For self-employed individuals, filing taxes can be a complicated process, especially when you’re trying to figure out if it’s better to file your taxes quarterly or yearly. Well, the answer isn’t always straightforward – it all depends on your business model and income levels – but in this blog post, Matt Teeple will break down exactly what you need to know so that you can make an informed decision and avoid any potential tax liabilities.
Filing Taxes When You Are Self-Employed: Quarterly Or Yearly? Matt Teeple Answers
When you’re self-employed, understanding the tax rules can be complicated and time-consuming, says Matt Teeple. When it comes to filing taxes, it’s important to understand the differences between filing quarterly and yearly.
Filing Taxes Quarterly
If you are self-employed, one of the key advantages of filing your taxes quarterly is that it helps you manage your cash flow more effectively. By paying estimated taxes throughout the year in four installments (usually in April, June, September, and January), you can easily ensure that you don’t owe money at tax time. Filing quarterly also allows you to take advantage of any deductions or credits available throughout the year rather than waiting until the end of the year when they may no longer be applicable. Additionally, if you have employees, it’s important to file quarterly so that you don’t incur penalties for late payment of payroll taxes.
Filing Taxes Yearly
When filing taxes yearly, the advantage is that all of your income and deductions can be accounted for in one single tax return. This makes it easy to keep track of everything since only one form needs to be completed. Additionally, if you’re self-employed and expect a large refund or owe a substantial amount in taxes at the end of the year, filing yearly allows you to pay or receive this money all at once rather than having it spread out over four payments throughout the year.
Regardless of which option you choose, there are certain things that should always be considered when filing your taxes. For example, it’s important to keep accurate records of all your income and expenses throughout the year so that you can accurately report them when filing your taxes. Additionally, if you have employees, you must make sure to pay payroll taxes on time in order to avoid any penalties or interest charges.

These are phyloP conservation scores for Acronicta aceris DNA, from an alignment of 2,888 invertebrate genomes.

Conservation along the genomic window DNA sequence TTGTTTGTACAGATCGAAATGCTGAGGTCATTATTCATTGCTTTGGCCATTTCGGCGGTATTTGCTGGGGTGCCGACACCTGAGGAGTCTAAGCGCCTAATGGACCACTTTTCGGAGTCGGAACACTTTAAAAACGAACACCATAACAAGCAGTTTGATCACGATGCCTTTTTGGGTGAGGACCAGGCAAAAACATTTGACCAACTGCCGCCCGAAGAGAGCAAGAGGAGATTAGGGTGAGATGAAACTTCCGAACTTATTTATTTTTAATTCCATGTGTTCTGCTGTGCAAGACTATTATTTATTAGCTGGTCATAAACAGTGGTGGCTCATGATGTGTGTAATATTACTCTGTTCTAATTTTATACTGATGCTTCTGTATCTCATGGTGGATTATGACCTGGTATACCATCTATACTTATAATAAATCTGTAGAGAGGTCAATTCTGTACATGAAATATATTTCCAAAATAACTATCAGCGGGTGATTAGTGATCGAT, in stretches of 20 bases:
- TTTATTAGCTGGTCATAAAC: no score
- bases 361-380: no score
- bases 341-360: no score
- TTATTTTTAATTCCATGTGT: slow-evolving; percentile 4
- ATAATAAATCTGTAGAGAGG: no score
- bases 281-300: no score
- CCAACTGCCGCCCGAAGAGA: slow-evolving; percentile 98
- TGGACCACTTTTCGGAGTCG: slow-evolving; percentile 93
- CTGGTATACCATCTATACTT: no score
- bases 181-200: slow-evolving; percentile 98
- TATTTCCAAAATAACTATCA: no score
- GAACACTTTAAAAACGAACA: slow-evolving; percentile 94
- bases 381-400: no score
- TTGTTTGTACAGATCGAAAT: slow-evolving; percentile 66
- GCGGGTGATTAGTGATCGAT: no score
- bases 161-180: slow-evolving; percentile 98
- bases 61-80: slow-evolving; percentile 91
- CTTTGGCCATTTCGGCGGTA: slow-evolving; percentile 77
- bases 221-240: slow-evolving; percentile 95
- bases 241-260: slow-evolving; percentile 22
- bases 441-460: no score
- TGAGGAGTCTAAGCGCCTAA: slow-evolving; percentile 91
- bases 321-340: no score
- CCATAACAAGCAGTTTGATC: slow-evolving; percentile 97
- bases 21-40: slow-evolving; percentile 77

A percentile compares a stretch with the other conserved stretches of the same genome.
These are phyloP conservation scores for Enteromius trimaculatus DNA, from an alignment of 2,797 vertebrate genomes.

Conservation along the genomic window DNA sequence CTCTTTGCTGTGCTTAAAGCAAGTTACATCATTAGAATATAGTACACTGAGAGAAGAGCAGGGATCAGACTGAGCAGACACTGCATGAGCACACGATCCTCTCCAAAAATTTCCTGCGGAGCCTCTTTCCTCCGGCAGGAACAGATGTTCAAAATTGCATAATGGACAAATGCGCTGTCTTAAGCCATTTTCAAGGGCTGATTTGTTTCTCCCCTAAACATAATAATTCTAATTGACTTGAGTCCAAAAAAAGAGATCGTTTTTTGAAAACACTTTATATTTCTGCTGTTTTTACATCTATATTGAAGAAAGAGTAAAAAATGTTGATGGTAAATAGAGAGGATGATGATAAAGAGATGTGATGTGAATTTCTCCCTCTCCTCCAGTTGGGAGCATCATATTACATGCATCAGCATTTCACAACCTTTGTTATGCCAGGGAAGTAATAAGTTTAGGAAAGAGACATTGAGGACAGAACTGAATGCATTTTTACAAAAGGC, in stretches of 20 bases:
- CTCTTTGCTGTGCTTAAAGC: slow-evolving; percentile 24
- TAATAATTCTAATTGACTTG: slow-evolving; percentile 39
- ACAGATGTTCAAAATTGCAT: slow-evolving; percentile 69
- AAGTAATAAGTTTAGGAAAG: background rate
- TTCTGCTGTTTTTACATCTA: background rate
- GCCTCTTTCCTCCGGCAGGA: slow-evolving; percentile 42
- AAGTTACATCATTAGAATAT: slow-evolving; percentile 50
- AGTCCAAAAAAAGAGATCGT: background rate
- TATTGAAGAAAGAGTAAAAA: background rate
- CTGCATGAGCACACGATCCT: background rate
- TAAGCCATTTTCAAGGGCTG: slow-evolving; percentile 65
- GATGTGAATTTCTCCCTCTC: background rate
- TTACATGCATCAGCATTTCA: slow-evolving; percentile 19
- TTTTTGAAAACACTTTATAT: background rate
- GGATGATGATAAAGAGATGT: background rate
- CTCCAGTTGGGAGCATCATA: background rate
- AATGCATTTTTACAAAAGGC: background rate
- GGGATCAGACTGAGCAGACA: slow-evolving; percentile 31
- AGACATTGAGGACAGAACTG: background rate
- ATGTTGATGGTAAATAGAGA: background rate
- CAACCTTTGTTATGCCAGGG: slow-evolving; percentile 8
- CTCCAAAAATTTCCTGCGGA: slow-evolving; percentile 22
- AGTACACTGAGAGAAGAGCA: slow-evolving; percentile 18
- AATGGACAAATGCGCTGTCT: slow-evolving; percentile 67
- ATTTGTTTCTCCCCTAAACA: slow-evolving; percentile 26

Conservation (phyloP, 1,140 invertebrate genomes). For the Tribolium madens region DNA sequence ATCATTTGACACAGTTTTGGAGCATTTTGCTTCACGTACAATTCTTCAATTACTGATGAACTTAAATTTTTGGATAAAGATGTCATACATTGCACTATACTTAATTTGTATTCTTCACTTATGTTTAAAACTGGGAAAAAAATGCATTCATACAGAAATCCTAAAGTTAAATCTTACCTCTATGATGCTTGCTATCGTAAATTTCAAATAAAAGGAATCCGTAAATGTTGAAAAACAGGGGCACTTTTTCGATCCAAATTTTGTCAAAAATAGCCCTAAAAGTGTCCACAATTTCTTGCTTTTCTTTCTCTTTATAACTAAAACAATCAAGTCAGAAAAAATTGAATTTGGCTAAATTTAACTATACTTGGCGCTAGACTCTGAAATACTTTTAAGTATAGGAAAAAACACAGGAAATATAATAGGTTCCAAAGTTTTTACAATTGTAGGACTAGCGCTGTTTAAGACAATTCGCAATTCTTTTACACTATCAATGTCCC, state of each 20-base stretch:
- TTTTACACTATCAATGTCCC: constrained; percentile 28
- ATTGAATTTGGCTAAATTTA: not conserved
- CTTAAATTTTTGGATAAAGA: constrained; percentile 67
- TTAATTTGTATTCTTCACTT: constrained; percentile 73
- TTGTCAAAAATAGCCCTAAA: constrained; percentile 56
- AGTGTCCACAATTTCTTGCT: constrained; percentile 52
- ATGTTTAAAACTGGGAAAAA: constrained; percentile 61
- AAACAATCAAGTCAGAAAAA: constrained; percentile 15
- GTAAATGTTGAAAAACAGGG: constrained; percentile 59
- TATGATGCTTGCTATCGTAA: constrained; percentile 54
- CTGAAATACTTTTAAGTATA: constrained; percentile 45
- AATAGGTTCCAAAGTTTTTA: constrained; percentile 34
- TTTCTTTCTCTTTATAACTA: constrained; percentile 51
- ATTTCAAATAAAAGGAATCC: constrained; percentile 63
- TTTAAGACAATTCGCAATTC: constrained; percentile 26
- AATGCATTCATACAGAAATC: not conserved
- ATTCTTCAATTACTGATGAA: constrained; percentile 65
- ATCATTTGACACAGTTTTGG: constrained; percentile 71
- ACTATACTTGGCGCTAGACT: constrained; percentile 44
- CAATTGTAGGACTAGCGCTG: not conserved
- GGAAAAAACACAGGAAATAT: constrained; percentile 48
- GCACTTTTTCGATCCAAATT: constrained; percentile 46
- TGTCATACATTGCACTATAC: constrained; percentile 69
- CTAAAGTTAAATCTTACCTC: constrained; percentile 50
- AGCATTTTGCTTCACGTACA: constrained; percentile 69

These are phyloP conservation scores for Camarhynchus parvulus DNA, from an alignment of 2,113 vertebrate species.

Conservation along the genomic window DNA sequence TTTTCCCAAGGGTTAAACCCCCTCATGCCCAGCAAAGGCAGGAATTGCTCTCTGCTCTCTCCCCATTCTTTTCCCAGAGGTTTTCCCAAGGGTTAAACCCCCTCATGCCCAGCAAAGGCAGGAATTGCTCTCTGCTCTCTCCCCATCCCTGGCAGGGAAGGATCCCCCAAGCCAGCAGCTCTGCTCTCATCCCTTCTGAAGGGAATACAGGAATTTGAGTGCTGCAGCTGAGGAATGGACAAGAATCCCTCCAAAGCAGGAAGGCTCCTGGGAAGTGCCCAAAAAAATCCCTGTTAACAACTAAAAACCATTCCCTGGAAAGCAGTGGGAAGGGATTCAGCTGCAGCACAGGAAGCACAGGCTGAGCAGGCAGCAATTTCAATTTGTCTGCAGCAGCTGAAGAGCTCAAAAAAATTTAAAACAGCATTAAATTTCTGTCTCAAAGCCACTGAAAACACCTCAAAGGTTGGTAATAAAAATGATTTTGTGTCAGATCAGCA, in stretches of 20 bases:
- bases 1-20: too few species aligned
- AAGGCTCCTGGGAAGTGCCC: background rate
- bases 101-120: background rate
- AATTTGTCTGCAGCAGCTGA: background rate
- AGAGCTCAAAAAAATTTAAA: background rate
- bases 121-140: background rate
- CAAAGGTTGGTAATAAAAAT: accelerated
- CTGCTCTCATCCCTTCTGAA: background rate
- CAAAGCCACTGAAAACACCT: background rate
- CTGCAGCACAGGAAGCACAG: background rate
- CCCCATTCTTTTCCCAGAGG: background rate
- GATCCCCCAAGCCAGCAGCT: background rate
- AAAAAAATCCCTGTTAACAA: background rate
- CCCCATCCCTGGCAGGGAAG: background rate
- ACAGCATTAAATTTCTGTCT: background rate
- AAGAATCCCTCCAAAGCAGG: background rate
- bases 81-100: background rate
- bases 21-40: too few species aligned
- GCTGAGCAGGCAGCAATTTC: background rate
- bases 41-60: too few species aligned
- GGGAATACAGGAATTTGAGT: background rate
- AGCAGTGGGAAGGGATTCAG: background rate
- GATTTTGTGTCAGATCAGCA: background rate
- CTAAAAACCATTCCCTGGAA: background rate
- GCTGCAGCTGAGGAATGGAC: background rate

When deciding between quarterly and yearly tax filing as a self-employed individual, it’s important, as per Matt Teeple, to consider the advantages and disadvantages of both options. For some people, the convenience of having all their information accounted for at once makes filing their taxes yearly a better option, while others may prefer paying estimated payments over the course of four installments throughout the year by filing quarterly. Ultimately, it is up to each individual person to decide which option best suits their financial situation. Whichever option you choose, make sure that you are calculating all the applicable tax deductions and credits throughout the year in order to get the most out of your taxes. Taking the time to understand how filing quarterly or yearly can benefit you will help ensure that you’re paying your taxes correctly and on time.
Matt Teeple’s Concluding Thoughts
According to Matt Teeple, by understanding these differences and taking advantage of the available options, self-employed individuals can better manage their finances and keep more money in their pockets when it comes to filing taxes. With careful planning, filing either quarterly or yearly can be a simple process with plenty of benefits for those who are self-employed.